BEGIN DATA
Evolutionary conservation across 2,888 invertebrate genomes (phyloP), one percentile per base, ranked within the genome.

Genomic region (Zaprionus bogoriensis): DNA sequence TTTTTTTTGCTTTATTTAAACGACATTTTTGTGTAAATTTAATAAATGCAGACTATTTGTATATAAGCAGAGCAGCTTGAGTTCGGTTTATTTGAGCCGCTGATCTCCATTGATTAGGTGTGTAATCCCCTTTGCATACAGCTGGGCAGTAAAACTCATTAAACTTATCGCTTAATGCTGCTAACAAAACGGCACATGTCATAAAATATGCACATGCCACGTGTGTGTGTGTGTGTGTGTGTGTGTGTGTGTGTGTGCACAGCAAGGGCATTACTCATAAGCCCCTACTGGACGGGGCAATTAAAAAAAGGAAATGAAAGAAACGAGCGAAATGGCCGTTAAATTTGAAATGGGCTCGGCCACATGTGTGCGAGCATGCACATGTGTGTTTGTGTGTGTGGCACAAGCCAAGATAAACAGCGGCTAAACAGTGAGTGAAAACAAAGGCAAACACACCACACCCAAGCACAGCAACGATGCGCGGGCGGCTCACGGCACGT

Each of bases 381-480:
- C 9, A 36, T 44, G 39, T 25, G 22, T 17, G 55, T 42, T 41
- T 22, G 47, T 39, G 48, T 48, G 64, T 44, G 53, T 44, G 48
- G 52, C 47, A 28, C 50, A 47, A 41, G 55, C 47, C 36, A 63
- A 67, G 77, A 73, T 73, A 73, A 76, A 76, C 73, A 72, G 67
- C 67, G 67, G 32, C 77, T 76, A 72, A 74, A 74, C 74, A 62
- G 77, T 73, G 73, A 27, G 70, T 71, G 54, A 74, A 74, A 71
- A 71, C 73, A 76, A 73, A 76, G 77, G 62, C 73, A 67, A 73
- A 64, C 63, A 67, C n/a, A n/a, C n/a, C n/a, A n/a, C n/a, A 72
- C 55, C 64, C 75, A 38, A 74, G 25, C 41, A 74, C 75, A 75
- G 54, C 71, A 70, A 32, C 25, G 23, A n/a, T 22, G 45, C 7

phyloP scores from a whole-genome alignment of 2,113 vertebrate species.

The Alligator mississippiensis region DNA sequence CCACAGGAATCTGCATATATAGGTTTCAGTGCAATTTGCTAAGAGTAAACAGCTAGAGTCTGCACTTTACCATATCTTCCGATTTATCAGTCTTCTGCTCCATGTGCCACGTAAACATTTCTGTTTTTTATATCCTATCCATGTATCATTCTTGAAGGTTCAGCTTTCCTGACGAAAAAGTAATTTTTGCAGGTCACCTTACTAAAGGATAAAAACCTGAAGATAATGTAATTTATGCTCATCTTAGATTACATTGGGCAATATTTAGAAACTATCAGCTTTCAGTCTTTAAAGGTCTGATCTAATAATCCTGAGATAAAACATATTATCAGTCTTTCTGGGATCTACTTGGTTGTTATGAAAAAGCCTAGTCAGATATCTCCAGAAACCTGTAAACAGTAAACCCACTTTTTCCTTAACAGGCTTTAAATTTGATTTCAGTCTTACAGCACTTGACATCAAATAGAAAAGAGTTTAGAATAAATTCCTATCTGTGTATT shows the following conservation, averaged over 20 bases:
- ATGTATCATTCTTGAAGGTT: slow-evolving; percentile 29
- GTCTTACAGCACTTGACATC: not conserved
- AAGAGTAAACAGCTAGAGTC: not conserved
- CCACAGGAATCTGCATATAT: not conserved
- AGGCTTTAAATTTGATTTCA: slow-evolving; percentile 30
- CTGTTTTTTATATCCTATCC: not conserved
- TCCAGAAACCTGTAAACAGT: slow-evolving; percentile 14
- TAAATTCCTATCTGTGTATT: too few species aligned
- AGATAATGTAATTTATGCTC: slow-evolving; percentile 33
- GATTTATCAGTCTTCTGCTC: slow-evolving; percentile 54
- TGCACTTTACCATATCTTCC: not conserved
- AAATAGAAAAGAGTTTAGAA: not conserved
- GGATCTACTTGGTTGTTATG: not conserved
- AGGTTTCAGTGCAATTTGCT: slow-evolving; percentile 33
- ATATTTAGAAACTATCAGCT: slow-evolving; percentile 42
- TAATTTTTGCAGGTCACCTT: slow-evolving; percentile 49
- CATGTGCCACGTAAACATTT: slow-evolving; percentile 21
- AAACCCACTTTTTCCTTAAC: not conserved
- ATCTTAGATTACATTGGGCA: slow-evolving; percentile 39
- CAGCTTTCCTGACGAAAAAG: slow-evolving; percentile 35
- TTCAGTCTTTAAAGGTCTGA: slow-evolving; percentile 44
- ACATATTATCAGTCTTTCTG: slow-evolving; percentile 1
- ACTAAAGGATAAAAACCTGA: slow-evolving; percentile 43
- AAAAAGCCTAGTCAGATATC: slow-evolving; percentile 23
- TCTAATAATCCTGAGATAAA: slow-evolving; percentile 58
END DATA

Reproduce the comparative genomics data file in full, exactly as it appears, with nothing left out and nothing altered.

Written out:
Evolutionary conservation across 2,888 invertebrate genomes (phyloP), one percentile per base, ranked within the genome.

Genomic region (Zaprionus bogoriensis): DNA sequence TTTTTTTTGCTTTATTTAAACGACATTTTTGTGTAAATTTAATAAATGCAGACTATTTGTATATAAGCAGAGCAGCTTGAGTTCGGTTTATTTGAGCCGCTGATCTCCATTGATTAGGTGTGTAATCCCCTTTGCATACAGCTGGGCAGTAAAACTCATTAAACTTATCGCTTAATGCTGCTAACAAAACGGCACATGTCATAAAATATGCACATGCCACGTGTGTGTGTGTGTGTGTGTGTGTGTGTGTGTGTGTGCACAGCAAGGGCATTACTCATAAGCCCCTACTGGACGGGGCAATTAAAAAAAGGAAATGAAAGAAACGAGCGAAATGGCCGTTAAATTTGAAATGGGCTCGGCCACATGTGTGCGAGCATGCACATGTGTGTTTGTGTGTGTGGCACAAGCCAAGATAAACAGCGGCTAAACAGTGAGTGAAAACAAAGGCAAACACACCACACCCAAGCACAGCAACGATGCGCGGGCGGCTCACGGCACGT

Each of bases 381-480:
- C 9, A 36, T 44, G 39, T 25, G 22, T 17, G 55, T 42, T 41
- T 22, G 47, T 39, G 48, T 48, G 64, T 44, G 53, T 44, G 48
- G 52, C 47, A 28, C 50, A 47, A 41, G 55, C 47, C 36, A 63
- A 67, G 77, A 73, T 73, A 73, A 76, A 76, C 73, A 72, G 67
- C 67, G 67, G 32, C 77, T 76, A 72, A 74, A 74, C 74, A 62
- G 77, T 73, G 73, A 27, G 70, T 71, G 54, A 74, A 74, A 71
- A 71, C 73, A 76, A 73, A 76, G 77, G 62, C 73, A 67, A 73
- A 64, C 63, A 67, C n/a, A n/a, C n/a, C n/a, A n/a, C n/a, A 72
- C 55, C 64, C 75, A 38, A 74, G 25, C 41, A 74, C 75, A 75
- G 54, C 71, A 70, A 32, C 25, G 23, A n/a, T 22, G 45, C 7

phyloP scores from a whole-genome alignment of 2,113 vertebrate species.

The Alligator mississippiensis region DNA sequence CCACAGGAATCTGCATATATAGGTTTCAGTGCAATTTGCTAAGAGTAAACAGCTAGAGTCTGCACTTTACCATATCTTCCGATTTATCAGTCTTCTGCTCCATGTGCCACGTAAACATTTCTGTTTTTTATATCCTATCCATGTATCATTCTTGAAGGTTCAGCTTTCCTGACGAAAAAGTAATTTTTGCAGGTCACCTTACTAAAGGATAAAAACCTGAAGATAATGTAATTTATGCTCATCTTAGATTACATTGGGCAATATTTAGAAACTATCAGCTTTCAGTCTTTAAAGGTCTGATCTAATAATCCTGAGATAAAACATATTATCAGTCTTTCTGGGATCTACTTGGTTGTTATGAAAAAGCCTAGTCAGATATCTCCAGAAACCTGTAAACAGTAAACCCACTTTTTCCTTAACAGGCTTTAAATTTGATTTCAGTCTTACAGCACTTGACATCAAATAGAAAAGAGTTTAGAATAAATTCCTATCTGTGTATT shows the following conservation, averaged over 20 bases:
- ATGTATCATTCTTGAAGGTT: slow-evolving; percentile 29
- GTCTTACAGCACTTGACATC: not conserved
- AAGAGTAAACAGCTAGAGTC: not conserved
- CCACAGGAATCTGCATATAT: not conserved
- AGGCTTTAAATTTGATTTCA: slow-evolving; percentile 30
- CTGTTTTTTATATCCTATCC: not conserved
- TCCAGAAACCTGTAAACAGT: slow-evolving; percentile 14
- TAAATTCCTATCTGTGTATT: too few species aligned
- AGATAATGTAATTTATGCTC: slow-evolving; percentile 33
- GATTTATCAGTCTTCTGCTC: slow-evolving; percentile 54
- TGCACTTTACCATATCTTCC: not conserved
- AAATAGAAAAGAGTTTAGAA: not conserved
- GGATCTACTTGGTTGTTATG: not conserved
- AGGTTTCAGTGCAATTTGCT: slow-evolving; percentile 33
- ATATTTAGAAACTATCAGCT: slow-evolving; percentile 42
- TAATTTTTGCAGGTCACCTT: slow-evolving; percentile 49
- CATGTGCCACGTAAACATTT: slow-evolving; percentile 21
- AAACCCACTTTTTCCTTAAC: not conserved
- ATCTTAGATTACATTGGGCA: slow-evolving; percentile 39
- CAGCTTTCCTGACGAAAAAG: slow-evolving; percentile 35
- TTCAGTCTTTAAAGGTCTGA: slow-evolving; percentile 44
- ACATATTATCAGTCTTTCTG: slow-evolving; percentile 1
- ACTAAAGGATAAAAACCTGA: slow-evolving; percentile 43
- AAAAAGCCTAGTCAGATATC: slow-evolving; percentile 23
- TCTAATAATCCTGAGATAAA: slow-evolving; percentile 58